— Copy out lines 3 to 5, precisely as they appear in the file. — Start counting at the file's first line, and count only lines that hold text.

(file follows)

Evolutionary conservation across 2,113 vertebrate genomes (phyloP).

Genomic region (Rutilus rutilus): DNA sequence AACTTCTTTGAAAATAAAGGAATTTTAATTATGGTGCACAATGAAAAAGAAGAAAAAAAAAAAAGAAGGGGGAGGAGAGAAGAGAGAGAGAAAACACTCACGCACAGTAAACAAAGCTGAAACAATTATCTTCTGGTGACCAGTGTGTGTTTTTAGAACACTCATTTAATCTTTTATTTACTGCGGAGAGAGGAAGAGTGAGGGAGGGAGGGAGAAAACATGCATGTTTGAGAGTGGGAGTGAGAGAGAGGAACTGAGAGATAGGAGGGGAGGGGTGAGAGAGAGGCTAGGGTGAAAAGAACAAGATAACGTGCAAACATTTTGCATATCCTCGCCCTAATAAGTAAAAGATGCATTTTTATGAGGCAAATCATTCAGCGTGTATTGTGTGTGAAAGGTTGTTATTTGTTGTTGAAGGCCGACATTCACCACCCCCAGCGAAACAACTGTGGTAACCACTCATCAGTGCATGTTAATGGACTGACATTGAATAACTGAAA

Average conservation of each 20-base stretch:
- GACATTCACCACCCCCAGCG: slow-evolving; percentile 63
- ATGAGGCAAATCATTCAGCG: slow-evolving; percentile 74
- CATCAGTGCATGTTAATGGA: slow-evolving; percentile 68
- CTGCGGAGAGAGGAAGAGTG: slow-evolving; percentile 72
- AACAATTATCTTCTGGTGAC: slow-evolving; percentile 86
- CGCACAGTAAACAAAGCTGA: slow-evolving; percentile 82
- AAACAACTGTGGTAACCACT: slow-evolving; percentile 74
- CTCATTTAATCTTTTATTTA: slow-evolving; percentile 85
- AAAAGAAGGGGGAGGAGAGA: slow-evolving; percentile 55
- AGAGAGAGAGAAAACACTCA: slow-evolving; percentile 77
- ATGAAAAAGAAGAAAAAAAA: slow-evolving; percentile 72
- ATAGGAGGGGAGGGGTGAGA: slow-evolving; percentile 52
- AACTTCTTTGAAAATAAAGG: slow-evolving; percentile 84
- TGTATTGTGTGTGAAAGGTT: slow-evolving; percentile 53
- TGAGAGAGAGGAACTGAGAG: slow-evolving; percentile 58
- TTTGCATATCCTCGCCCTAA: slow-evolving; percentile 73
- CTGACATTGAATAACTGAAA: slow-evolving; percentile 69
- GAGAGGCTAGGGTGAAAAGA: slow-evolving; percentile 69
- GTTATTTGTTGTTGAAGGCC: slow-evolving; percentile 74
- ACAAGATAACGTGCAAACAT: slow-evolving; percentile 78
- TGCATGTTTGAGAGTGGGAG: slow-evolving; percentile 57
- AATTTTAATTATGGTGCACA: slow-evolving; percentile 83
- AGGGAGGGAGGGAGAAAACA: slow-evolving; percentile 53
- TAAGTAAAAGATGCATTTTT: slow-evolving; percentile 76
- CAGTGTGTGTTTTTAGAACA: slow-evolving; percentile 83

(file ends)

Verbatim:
Average conservation of each 20-base stretch:
- GACATTCACCACCCCCAGCG: slow-evolving; percentile 63
- ATGAGGCAAATCATTCAGCG: slow-evolving; percentile 74